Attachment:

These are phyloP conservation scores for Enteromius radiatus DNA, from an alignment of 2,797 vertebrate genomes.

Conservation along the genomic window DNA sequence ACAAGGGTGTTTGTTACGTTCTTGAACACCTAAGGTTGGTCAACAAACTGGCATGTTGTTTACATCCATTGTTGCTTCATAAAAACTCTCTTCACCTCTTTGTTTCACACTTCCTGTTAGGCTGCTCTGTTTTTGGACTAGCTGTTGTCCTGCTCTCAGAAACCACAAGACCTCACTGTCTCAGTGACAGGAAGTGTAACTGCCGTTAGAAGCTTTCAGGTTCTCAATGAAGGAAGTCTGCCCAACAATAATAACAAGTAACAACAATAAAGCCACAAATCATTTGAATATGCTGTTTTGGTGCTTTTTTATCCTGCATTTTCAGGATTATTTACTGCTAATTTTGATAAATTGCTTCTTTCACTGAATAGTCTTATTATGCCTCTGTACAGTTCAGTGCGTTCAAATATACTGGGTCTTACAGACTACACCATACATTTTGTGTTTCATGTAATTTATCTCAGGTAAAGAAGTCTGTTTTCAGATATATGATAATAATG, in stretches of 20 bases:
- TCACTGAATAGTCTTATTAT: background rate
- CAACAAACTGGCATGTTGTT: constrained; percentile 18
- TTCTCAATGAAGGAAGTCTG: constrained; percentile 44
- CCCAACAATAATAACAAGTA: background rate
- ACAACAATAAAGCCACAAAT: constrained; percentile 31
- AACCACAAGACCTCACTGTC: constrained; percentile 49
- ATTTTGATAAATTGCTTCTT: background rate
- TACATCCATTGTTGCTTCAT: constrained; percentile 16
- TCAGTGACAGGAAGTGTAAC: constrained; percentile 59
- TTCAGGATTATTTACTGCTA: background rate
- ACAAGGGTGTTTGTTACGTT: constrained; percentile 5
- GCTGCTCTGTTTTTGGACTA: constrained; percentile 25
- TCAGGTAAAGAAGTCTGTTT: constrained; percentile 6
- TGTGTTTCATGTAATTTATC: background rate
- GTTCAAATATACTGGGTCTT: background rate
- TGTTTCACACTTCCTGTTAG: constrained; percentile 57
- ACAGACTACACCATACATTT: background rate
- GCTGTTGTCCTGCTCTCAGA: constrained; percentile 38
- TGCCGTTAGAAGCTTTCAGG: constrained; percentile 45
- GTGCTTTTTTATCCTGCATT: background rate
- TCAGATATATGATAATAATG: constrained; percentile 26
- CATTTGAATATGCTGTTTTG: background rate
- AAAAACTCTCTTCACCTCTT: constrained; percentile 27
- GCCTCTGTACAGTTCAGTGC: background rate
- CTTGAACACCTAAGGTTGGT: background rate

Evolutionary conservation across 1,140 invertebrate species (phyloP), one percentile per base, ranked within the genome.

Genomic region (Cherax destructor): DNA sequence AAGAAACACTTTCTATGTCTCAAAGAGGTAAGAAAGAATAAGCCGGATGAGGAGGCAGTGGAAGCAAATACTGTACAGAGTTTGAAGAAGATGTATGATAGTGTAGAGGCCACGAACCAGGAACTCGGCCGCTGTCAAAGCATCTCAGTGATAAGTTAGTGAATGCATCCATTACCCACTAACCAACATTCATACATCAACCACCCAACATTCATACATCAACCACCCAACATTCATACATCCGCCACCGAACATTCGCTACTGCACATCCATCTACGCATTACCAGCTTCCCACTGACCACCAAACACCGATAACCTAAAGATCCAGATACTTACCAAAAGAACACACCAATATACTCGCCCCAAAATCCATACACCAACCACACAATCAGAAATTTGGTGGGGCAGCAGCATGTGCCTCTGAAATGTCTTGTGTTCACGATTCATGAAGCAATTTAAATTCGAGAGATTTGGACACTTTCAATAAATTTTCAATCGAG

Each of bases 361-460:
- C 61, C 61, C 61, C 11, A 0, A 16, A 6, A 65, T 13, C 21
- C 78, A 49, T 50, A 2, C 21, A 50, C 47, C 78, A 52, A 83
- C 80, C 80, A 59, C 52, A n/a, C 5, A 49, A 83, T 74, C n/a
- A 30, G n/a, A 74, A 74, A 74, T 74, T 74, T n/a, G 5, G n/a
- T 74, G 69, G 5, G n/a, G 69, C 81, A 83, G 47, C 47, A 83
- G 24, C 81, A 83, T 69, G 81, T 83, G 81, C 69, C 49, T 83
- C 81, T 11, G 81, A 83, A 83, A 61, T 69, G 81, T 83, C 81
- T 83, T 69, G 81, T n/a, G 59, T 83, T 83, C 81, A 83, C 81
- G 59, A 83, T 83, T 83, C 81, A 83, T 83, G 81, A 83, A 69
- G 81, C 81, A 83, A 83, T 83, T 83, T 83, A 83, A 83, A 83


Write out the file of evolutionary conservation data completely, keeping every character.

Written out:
These are phyloP conservation scores for Enteromius radiatus DNA, from an alignment of 2,797 vertebrate genomes.

Conservation along the genomic window DNA sequence ACAAGGGTGTTTGTTACGTTCTTGAACACCTAAGGTTGGTCAACAAACTGGCATGTTGTTTACATCCATTGTTGCTTCATAAAAACTCTCTTCACCTCTTTGTTTCACACTTCCTGTTAGGCTGCTCTGTTTTTGGACTAGCTGTTGTCCTGCTCTCAGAAACCACAAGACCTCACTGTCTCAGTGACAGGAAGTGTAACTGCCGTTAGAAGCTTTCAGGTTCTCAATGAAGGAAGTCTGCCCAACAATAATAACAAGTAACAACAATAAAGCCACAAATCATTTGAATATGCTGTTTTGGTGCTTTTTTATCCTGCATTTTCAGGATTATTTACTGCTAATTTTGATAAATTGCTTCTTTCACTGAATAGTCTTATTATGCCTCTGTACAGTTCAGTGCGTTCAAATATACTGGGTCTTACAGACTACACCATACATTTTGTGTTTCATGTAATTTATCTCAGGTAAAGAAGTCTGTTTTCAGATATATGATAATAATG, in stretches of 20 bases:
- TCACTGAATAGTCTTATTAT: background rate
- CAACAAACTGGCATGTTGTT: constrained; percentile 18
- TTCTCAATGAAGGAAGTCTG: constrained; percentile 44
- CCCAACAATAATAACAAGTA: background rate
- ACAACAATAAAGCCACAAAT: constrained; percentile 31
- AACCACAAGACCTCACTGTC: constrained; percentile 49
- ATTTTGATAAATTGCTTCTT: background rate
- TACATCCATTGTTGCTTCAT: constrained; percentile 16
- TCAGTGACAGGAAGTGTAAC: constrained; percentile 59
- TTCAGGATTATTTACTGCTA: background rate
- ACAAGGGTGTTTGTTACGTT: constrained; percentile 5
- GCTGCTCTGTTTTTGGACTA: constrained; percentile 25
- TCAGGTAAAGAAGTCTGTTT: constrained; percentile 6
- TGTGTTTCATGTAATTTATC: background rate
- GTTCAAATATACTGGGTCTT: background rate
- TGTTTCACACTTCCTGTTAG: constrained; percentile 57
- ACAGACTACACCATACATTT: background rate
- GCTGTTGTCCTGCTCTCAGA: constrained; percentile 38
- TGCCGTTAGAAGCTTTCAGG: constrained; percentile 45
- GTGCTTTTTTATCCTGCATT: background rate
- TCAGATATATGATAATAATG: constrained; percentile 26
- CATTTGAATATGCTGTTTTG: background rate
- AAAAACTCTCTTCACCTCTT: constrained; percentile 27
- GCCTCTGTACAGTTCAGTGC: background rate
- CTTGAACACCTAAGGTTGGT: background rate

Evolutionary conservation across 1,140 invertebrate species (phyloP), one percentile per base, ranked within the genome.

Genomic region (Cherax destructor): DNA sequence AAGAAACACTTTCTATGTCTCAAAGAGGTAAGAAAGAATAAGCCGGATGAGGAGGCAGTGGAAGCAAATACTGTACAGAGTTTGAAGAAGATGTATGATAGTGTAGAGGCCACGAACCAGGAACTCGGCCGCTGTCAAAGCATCTCAGTGATAAGTTAGTGAATGCATCCATTACCCACTAACCAACATTCATACATCAACCACCCAACATTCATACATCAACCACCCAACATTCATACATCCGCCACCGAACATTCGCTACTGCACATCCATCTACGCATTACCAGCTTCCCACTGACCACCAAACACCGATAACCTAAAGATCCAGATACTTACCAAAAGAACACACCAATATACTCGCCCCAAAATCCATACACCAACCACACAATCAGAAATTTGGTGGGGCAGCAGCATGTGCCTCTGAAATGTCTTGTGTTCACGATTCATGAAGCAATTTAAATTCGAGAGATTTGGACACTTTCAATAAATTTTCAATCGAG

Each of bases 361-460:
- C 61, C 61, C 61, C 11, A 0, A 16, A 6, A 65, T 13, C 21
- C 78, A 49, T 50, A 2, C 21, A 50, C 47, C 78, A 52, A 83
- C 80, C 80, A 59, C 52, A n/a, C 5, A 49, A 83, T 74, C n/a
- A 30, G n/a, A 74, A 74, A 74, T 74, T 74, T n/a, G 5, G n/a
- T 74, G 69, G 5, G n/a, G 69, C 81, A 83, G 47, C 47, A 83
- G 24, C 81, A 83, T 69, G 81, T 83, G 81, C 69, C 49, T 83
- C 81, T 11, G 81, A 83, A 83, A 61, T 69, G 81, T 83, C 81
- T 83, T 69, G 81, T n/a, G 59, T 83, T 83, C 81, A 83, C 81
- G 59, A 83, T 83, T 83, C 81, A 83, T 83, G 81, A 83, A 69
- G 81, C 81, A 83, A 83, T 83, T 83, T 83, A 83, A 83, A 83